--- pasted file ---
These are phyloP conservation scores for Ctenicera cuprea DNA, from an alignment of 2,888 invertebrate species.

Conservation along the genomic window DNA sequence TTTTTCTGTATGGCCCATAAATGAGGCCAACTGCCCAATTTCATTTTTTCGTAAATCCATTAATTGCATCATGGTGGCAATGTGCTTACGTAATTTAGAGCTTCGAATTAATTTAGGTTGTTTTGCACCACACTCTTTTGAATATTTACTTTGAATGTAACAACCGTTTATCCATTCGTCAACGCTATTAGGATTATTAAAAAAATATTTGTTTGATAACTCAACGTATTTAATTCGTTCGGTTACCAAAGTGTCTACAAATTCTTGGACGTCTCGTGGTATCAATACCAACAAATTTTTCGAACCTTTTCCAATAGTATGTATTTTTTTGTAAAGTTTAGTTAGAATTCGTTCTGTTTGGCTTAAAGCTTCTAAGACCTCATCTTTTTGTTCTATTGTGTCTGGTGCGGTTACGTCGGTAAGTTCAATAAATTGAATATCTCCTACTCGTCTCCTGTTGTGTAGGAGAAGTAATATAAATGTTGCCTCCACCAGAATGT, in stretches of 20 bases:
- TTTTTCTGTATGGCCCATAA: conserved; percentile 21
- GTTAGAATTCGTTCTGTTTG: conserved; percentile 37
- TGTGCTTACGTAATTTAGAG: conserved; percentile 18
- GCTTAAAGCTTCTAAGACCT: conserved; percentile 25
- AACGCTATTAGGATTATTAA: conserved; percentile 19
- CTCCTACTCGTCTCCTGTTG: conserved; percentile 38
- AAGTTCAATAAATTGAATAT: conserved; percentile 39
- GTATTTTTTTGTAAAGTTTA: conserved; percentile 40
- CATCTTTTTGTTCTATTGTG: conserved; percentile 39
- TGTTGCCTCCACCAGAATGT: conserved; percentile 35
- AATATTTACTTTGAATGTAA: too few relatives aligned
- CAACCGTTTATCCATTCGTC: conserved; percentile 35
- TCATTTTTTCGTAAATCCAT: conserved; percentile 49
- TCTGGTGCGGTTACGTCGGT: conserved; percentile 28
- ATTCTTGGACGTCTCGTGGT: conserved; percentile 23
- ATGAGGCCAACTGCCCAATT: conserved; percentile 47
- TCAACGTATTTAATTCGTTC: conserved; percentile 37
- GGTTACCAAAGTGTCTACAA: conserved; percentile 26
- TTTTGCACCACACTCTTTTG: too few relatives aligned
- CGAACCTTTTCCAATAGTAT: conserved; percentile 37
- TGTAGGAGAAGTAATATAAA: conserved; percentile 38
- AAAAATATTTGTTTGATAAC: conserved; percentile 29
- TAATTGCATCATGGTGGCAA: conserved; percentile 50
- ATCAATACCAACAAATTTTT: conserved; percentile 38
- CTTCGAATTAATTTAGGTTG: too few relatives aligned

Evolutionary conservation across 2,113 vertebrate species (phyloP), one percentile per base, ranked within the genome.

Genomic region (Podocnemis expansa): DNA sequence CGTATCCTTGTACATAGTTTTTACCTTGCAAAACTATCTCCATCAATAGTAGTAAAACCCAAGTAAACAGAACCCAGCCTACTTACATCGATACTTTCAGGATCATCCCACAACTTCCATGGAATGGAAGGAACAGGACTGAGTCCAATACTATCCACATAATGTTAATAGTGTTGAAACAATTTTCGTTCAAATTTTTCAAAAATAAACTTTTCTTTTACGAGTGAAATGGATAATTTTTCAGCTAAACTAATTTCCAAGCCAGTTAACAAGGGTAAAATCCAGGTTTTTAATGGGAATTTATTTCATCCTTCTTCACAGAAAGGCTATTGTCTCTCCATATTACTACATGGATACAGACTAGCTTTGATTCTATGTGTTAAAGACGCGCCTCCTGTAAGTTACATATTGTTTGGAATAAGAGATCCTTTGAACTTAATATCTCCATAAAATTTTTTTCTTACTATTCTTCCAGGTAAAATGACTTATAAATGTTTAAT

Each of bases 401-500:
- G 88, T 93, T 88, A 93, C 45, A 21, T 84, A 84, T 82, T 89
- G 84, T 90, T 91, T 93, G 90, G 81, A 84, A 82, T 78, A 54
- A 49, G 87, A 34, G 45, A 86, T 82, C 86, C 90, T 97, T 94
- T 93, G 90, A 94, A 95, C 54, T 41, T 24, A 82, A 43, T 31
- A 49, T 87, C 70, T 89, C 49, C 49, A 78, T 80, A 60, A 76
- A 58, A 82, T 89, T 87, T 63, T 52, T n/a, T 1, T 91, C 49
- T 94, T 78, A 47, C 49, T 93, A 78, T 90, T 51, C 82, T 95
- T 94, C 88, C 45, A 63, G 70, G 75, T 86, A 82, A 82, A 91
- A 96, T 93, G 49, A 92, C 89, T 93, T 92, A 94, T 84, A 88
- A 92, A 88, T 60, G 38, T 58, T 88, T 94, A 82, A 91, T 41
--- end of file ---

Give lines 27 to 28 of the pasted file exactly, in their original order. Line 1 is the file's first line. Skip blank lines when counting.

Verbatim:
- CTTCGAATTAATTTAGGTTG: too few relatives aligned

Evolutionary conservation across 2,113 vertebrate species (phyloP), one percentile per base, ranked within the genome.